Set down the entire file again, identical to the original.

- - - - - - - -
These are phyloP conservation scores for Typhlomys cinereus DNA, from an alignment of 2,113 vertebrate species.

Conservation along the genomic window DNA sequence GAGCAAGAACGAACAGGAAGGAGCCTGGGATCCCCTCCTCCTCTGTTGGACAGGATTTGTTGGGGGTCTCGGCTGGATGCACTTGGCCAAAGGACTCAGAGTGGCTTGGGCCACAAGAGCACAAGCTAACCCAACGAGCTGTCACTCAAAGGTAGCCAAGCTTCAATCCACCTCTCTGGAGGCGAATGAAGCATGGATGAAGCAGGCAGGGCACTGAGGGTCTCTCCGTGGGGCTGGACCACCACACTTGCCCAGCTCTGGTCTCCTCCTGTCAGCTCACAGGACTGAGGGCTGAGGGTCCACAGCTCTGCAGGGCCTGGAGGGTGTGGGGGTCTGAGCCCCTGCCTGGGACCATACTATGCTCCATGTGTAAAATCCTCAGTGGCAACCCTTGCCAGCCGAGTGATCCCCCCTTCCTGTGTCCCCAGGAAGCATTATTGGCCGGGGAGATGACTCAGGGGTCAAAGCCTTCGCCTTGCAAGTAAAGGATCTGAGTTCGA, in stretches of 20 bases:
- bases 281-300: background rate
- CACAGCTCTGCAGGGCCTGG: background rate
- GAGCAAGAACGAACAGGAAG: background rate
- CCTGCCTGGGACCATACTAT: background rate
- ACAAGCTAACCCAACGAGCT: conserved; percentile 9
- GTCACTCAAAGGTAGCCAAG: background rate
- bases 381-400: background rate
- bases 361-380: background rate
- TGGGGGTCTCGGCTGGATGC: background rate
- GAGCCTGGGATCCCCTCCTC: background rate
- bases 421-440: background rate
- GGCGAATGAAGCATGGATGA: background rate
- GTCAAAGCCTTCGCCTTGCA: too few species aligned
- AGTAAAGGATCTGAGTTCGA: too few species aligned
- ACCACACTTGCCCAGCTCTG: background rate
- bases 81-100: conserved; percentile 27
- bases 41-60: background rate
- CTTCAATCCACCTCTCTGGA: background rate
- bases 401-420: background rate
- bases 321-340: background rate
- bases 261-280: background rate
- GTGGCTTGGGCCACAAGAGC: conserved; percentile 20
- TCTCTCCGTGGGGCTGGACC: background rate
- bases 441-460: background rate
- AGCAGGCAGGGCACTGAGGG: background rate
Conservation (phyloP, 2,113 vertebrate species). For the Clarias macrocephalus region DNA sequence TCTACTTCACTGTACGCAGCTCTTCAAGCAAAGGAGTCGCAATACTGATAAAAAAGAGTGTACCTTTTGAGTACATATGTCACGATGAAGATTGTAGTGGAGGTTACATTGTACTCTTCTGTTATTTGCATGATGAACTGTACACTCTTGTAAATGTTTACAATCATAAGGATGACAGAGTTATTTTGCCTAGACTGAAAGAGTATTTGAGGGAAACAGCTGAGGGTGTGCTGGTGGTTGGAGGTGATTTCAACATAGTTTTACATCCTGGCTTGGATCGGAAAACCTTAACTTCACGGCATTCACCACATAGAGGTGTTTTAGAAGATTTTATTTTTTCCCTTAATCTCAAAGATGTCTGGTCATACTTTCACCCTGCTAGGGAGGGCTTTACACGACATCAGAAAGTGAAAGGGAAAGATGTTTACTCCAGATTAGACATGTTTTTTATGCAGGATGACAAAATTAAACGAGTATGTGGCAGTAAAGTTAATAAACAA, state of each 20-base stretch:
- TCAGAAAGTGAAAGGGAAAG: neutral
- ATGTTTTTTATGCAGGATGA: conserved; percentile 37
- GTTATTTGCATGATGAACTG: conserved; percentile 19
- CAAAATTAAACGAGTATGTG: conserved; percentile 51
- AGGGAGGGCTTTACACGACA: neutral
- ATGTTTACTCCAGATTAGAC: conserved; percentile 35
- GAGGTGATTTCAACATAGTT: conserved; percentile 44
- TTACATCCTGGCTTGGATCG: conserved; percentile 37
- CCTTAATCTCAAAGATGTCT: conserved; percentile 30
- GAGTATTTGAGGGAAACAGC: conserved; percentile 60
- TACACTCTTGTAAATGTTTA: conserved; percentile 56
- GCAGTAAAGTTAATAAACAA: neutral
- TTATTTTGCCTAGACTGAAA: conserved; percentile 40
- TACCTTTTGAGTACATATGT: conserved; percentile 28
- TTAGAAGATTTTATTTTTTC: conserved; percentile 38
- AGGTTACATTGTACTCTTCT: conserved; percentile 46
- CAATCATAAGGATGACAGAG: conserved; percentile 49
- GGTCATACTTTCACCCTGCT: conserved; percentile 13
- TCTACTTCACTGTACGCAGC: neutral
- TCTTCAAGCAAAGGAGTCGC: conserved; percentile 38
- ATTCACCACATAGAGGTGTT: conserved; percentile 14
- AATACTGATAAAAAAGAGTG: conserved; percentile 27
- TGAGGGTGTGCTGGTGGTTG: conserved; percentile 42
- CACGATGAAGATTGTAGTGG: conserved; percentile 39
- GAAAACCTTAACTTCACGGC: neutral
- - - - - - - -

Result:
These are phyloP conservation scores for Typhlomys cinereus DNA, from an alignment of 2,113 vertebrate species.

Conservation along the genomic window DNA sequence GAGCAAGAACGAACAGGAAGGAGCCTGGGATCCCCTCCTCCTCTGTTGGACAGGATTTGTTGGGGGTCTCGGCTGGATGCACTTGGCCAAAGGACTCAGAGTGGCTTGGGCCACAAGAGCACAAGCTAACCCAACGAGCTGTCACTCAAAGGTAGCCAAGCTTCAATCCACCTCTCTGGAGGCGAATGAAGCATGGATGAAGCAGGCAGGGCACTGAGGGTCTCTCCGTGGGGCTGGACCACCACACTTGCCCAGCTCTGGTCTCCTCCTGTCAGCTCACAGGACTGAGGGCTGAGGGTCCACAGCTCTGCAGGGCCTGGAGGGTGTGGGGGTCTGAGCCCCTGCCTGGGACCATACTATGCTCCATGTGTAAAATCCTCAGTGGCAACCCTTGCCAGCCGAGTGATCCCCCCTTCCTGTGTCCCCAGGAAGCATTATTGGCCGGGGAGATGACTCAGGGGTCAAAGCCTTCGCCTTGCAAGTAAAGGATCTGAGTTCGA, in stretches of 20 bases:
- bases 281-300: background rate
- CACAGCTCTGCAGGGCCTGG: background rate
- GAGCAAGAACGAACAGGAAG: background rate
- CCTGCCTGGGACCATACTAT: background rate
- ACAAGCTAACCCAACGAGCT: conserved; percentile 9
- GTCACTCAAAGGTAGCCAAG: background rate
- bases 381-400: background rate
- bases 361-380: background rate
- TGGGGGTCTCGGCTGGATGC: background rate
- GAGCCTGGGATCCCCTCCTC: background rate
- bases 421-440: background rate
- GGCGAATGAAGCATGGATGA: background rate
- GTCAAAGCCTTCGCCTTGCA: too few species aligned
- AGTAAAGGATCTGAGTTCGA: too few species aligned
- ACCACACTTGCCCAGCTCTG: background rate
- bases 81-100: conserved; percentile 27
- bases 41-60: background rate
- CTTCAATCCACCTCTCTGGA: background rate
- bases 401-420: background rate
- bases 321-340: background rate
- bases 261-280: background rate
- GTGGCTTGGGCCACAAGAGC: conserved; percentile 20
- TCTCTCCGTGGGGCTGGACC: background rate
- bases 441-460: background rate
- AGCAGGCAGGGCACTGAGGG: background rate
Conservation (phyloP, 2,113 vertebrate species). For the Clarias macrocephalus region DNA sequence TCTACTTCACTGTACGCAGCTCTTCAAGCAAAGGAGTCGCAATACTGATAAAAAAGAGTGTACCTTTTGAGTACATATGTCACGATGAAGATTGTAGTGGAGGTTACATTGTACTCTTCTGTTATTTGCATGATGAACTGTACACTCTTGTAAATGTTTACAATCATAAGGATGACAGAGTTATTTTGCCTAGACTGAAAGAGTATTTGAGGGAAACAGCTGAGGGTGTGCTGGTGGTTGGAGGTGATTTCAACATAGTTTTACATCCTGGCTTGGATCGGAAAACCTTAACTTCACGGCATTCACCACATAGAGGTGTTTTAGAAGATTTTATTTTTTCCCTTAATCTCAAAGATGTCTGGTCATACTTTCACCCTGCTAGGGAGGGCTTTACACGACATCAGAAAGTGAAAGGGAAAGATGTTTACTCCAGATTAGACATGTTTTTTATGCAGGATGACAAAATTAAACGAGTATGTGGCAGTAAAGTTAATAAACAA, state of each 20-base stretch:
- TCAGAAAGTGAAAGGGAAAG: neutral
- ATGTTTTTTATGCAGGATGA: conserved; percentile 37
- GTTATTTGCATGATGAACTG: conserved; percentile 19
- CAAAATTAAACGAGTATGTG: conserved; percentile 51
- AGGGAGGGCTTTACACGACA: neutral
- ATGTTTACTCCAGATTAGAC: conserved; percentile 35
- GAGGTGATTTCAACATAGTT: conserved; percentile 44
- TTACATCCTGGCTTGGATCG: conserved; percentile 37
- CCTTAATCTCAAAGATGTCT: conserved; percentile 30
- GAGTATTTGAGGGAAACAGC: conserved; percentile 60
- TACACTCTTGTAAATGTTTA: conserved; percentile 56
- GCAGTAAAGTTAATAAACAA: neutral
- TTATTTTGCCTAGACTGAAA: conserved; percentile 40
- TACCTTTTGAGTACATATGT: conserved; percentile 28
- TTAGAAGATTTTATTTTTTC: conserved; percentile 38
- AGGTTACATTGTACTCTTCT: conserved; percentile 46
- CAATCATAAGGATGACAGAG: conserved; percentile 49
- GGTCATACTTTCACCCTGCT: conserved; percentile 13
- TCTACTTCACTGTACGCAGC: neutral
- TCTTCAAGCAAAGGAGTCGC: conserved; percentile 38
- ATTCACCACATAGAGGTGTT: conserved; percentile 14
- AATACTGATAAAAAAGAGTG: conserved; percentile 27
- TGAGGGTGTGCTGGTGGTTG: conserved; percentile 42
- CACGATGAAGATTGTAGTGG: conserved; percentile 39
- GAAAACCTTAACTTCACGGC: neutral